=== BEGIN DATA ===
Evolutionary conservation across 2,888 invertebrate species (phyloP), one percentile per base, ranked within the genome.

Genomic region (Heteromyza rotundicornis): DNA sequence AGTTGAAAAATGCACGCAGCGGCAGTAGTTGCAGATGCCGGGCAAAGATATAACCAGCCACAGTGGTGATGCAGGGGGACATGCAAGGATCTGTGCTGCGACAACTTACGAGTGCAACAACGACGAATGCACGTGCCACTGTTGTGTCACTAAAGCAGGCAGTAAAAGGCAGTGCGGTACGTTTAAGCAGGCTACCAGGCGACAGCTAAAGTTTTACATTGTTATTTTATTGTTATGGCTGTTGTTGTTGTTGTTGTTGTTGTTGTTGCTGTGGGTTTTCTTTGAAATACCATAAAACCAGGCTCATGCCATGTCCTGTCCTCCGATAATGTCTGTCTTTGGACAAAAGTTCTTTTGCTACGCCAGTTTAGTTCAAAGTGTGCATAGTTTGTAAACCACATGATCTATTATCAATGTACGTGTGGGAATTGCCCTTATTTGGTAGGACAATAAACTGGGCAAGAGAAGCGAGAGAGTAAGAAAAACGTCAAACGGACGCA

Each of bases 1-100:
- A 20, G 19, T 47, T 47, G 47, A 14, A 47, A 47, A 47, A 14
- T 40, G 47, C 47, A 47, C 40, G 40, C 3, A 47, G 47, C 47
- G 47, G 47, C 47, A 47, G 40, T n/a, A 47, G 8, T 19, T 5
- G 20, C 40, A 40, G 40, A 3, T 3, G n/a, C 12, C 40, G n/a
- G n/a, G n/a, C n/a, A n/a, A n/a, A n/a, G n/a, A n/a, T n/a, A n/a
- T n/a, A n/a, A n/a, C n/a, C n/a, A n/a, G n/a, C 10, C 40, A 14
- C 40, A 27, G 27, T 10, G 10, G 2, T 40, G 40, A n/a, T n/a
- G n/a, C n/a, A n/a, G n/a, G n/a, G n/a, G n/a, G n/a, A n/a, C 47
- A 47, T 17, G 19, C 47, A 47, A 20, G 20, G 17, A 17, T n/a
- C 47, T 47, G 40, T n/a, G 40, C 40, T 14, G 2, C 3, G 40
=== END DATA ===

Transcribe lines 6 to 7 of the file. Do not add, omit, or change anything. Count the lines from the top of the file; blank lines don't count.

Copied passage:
- G 47, G 47, C 47, A 47, G 40, T n/a, A 47, G 8, T 19, T 5
- G 20, C 40, A 40, G 40, A 3, T 3, G n/a, C 12, C 40, G n/a